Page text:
Ryland Roane, 58, AIDS educator and HIV hotline supervisor dies
Jeremy Lazarus | 8/19/2016, 2:16 p.m.
Ryland Restee Roane Jr. was a pioneer in HIV/AIDS education in Central Virginia.
After being diagnosed with HIV in 1987, the Richmond native devoted his life to providing information and assisting others through his work for the Richmond and state health departments.
A graduate of Wake Forest University, his contributions during his 28-year career are being remembered after his death Saturday, Aug. 13, 2016. He was 58.
He succumbed to leukemia at a local hospital, according Elaine G. Martin, director of the state health department’s HIV Prevention Services.
One of Mr. Roane’s major contributions was to raise awareness and understanding of the disease, she said.
“He was one of the first people in the Richmond area to publicly talk about his HIV status in newspaper and television interviews, helping to combat the stigma surrounding HIV,” Ms. Martin said.
“The manner in which Ryland humanized HIV was his most powerful gift,” said Bill Harrison, president and executive director of the area’s largest LGBT organization, Diversity Richmond.
“His impact on the African-American community is well established. He made connections with countless communities of faith and other community organizations to share information and spread knowledge. The number of lives that Ryland saved could never be measured,” Mr. Harrison said.
Awarded the department’s first “Public Health Hero” award, Mr. Roane played a variety of roles for the department, most notably as supervisor of the HIV hotline for the past 16 years, Ms. Martin said.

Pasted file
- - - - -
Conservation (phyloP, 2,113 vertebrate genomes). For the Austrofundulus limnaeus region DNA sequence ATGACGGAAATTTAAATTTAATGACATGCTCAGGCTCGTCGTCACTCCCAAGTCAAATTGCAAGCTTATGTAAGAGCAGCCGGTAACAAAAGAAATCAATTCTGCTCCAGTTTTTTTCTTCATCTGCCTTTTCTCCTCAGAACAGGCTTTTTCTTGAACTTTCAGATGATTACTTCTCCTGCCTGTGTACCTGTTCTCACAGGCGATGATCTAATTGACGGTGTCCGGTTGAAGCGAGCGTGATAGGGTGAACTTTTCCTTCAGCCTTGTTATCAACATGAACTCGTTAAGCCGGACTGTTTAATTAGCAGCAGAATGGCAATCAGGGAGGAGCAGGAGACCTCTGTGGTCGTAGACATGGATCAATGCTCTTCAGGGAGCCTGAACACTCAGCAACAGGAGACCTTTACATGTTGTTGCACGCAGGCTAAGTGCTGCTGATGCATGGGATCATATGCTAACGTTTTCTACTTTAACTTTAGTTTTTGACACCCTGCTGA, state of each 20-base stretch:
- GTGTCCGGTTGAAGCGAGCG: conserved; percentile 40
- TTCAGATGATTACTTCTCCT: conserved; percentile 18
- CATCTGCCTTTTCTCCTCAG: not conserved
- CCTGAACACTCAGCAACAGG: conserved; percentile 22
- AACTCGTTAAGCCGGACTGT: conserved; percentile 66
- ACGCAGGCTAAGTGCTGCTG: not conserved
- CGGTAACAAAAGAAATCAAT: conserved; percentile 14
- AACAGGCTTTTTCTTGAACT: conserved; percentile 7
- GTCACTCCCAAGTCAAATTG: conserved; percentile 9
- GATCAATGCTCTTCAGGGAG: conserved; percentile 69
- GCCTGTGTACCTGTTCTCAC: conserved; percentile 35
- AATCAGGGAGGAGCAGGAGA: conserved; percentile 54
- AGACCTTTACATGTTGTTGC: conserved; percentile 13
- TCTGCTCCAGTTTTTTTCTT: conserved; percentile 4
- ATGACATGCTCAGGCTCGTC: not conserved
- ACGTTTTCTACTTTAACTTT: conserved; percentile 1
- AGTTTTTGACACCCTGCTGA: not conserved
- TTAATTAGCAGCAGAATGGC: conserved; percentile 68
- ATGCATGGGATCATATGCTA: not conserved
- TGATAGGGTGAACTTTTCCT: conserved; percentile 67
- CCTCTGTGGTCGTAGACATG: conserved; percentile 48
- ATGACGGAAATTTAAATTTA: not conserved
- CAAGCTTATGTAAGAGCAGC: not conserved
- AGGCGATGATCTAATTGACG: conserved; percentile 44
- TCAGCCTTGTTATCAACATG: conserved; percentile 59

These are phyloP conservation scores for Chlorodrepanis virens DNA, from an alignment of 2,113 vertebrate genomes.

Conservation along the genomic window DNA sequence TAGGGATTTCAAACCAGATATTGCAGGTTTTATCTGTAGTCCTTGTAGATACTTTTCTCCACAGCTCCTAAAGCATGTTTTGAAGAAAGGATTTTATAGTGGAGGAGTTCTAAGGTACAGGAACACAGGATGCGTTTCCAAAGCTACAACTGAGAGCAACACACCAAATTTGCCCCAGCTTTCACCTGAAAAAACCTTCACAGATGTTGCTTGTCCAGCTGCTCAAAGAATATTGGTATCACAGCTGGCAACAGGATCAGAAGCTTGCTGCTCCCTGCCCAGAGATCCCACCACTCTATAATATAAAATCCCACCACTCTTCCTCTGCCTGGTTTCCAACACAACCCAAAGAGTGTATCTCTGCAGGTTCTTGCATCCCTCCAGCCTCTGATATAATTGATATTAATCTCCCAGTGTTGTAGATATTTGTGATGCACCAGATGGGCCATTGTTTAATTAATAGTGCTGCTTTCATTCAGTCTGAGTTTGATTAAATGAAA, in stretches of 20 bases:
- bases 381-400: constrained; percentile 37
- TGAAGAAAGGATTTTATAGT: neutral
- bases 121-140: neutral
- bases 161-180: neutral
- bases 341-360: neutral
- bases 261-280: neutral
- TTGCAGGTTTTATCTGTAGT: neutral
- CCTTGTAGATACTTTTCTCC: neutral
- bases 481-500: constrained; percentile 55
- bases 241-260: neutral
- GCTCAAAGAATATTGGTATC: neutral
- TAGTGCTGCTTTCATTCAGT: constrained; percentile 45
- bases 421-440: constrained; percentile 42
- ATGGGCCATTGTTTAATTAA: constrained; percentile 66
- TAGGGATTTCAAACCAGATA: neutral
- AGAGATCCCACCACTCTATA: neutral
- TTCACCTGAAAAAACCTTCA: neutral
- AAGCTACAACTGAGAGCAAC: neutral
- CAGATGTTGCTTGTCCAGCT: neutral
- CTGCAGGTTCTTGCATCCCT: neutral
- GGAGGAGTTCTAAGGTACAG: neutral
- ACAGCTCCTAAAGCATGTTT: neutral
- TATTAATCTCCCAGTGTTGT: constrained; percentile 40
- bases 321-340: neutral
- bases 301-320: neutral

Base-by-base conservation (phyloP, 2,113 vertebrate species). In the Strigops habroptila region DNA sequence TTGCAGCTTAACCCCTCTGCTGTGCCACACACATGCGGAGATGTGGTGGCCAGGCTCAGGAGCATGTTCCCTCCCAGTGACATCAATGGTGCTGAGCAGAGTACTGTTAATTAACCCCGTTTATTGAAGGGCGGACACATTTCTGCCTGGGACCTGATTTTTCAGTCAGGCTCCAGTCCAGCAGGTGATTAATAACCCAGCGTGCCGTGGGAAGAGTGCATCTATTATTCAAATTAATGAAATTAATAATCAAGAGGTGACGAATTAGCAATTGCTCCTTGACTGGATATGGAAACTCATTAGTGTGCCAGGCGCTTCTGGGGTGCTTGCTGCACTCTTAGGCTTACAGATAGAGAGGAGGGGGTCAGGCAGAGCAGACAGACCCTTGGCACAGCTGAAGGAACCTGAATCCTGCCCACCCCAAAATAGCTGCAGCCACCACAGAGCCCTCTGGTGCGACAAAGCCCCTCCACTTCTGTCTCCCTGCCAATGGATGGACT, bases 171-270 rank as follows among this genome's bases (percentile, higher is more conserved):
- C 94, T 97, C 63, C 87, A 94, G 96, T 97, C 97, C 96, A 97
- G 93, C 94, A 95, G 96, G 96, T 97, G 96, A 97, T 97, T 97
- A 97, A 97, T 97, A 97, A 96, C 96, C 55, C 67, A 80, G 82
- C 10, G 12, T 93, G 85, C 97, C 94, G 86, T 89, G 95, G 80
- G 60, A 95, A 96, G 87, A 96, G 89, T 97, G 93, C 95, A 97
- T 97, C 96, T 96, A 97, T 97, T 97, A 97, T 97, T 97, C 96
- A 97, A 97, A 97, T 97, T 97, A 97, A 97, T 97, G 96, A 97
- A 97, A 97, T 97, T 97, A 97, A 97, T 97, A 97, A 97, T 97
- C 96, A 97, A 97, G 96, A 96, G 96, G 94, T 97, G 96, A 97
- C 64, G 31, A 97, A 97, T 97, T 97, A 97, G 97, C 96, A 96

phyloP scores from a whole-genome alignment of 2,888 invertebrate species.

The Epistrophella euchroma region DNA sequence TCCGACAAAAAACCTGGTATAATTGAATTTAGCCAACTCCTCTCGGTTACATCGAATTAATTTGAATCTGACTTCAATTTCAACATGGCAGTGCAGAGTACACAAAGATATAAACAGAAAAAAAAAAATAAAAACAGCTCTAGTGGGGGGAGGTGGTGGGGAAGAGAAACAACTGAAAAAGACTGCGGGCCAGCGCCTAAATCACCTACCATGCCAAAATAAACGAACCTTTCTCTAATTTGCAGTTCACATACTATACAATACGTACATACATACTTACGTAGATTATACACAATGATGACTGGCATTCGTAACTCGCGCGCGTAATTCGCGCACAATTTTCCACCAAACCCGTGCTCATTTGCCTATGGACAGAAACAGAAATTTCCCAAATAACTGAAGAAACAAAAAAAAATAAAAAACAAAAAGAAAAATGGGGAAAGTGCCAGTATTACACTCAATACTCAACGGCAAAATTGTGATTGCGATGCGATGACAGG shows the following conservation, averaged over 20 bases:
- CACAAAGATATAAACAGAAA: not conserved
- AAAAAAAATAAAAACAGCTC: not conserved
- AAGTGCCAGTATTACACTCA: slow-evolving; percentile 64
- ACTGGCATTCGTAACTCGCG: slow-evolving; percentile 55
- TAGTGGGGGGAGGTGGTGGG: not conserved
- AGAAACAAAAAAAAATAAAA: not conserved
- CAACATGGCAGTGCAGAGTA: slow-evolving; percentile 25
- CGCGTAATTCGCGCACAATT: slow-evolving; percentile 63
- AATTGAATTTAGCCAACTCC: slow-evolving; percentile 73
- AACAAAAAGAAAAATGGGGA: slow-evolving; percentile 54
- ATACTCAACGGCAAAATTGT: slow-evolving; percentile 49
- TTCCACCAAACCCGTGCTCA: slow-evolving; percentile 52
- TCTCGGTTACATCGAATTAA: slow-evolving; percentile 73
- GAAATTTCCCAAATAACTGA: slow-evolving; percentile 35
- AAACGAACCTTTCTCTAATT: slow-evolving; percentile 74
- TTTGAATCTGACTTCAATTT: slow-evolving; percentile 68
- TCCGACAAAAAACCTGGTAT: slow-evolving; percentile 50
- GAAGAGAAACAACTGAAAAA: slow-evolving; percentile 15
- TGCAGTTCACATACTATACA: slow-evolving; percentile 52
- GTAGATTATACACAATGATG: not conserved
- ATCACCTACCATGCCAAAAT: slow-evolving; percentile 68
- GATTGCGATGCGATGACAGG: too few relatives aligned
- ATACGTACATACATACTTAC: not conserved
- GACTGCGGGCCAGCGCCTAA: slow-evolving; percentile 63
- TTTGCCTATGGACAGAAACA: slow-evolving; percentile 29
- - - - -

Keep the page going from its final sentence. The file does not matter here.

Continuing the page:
“Ryland was always willing to go the extra mile to counsel a newly diagnosed patient or help someone solve a medication access problem,” Ms. Martin said. “Whatever the task or challenge, Ryland would respond, ‘We’re on it. We’ll get it done.’”
Mr. Roane joined the state health department in 1988 as a counselor with the HIV hotline.
From 1990 to 1993, he worked for the city health department, first as a disease intervention specialist and then as the minority AIDS coordinator. He then returned to the state health agency as a health educator and became supervisor of the hotline in 2000.
Mr. Roane also served on national community advisory boards for HIV clinical trials and participated in numerous local studies in the Richmond community.
“Some of these trials were extremely grueling,” Ms. Martin said, “and he suffered from their side effects. However, these efforts helped ensure that others would have access to lifesaving HIV medications.”
Mr. Roane also served on the boards of various organizations and frequently was called on to participate in various programs and educational forums regarding AIDS.
Survivors include his mother, Juanita Roane of Richmond.
Family and friends are planning a memorial service to celebrate his life, but a date has not been set.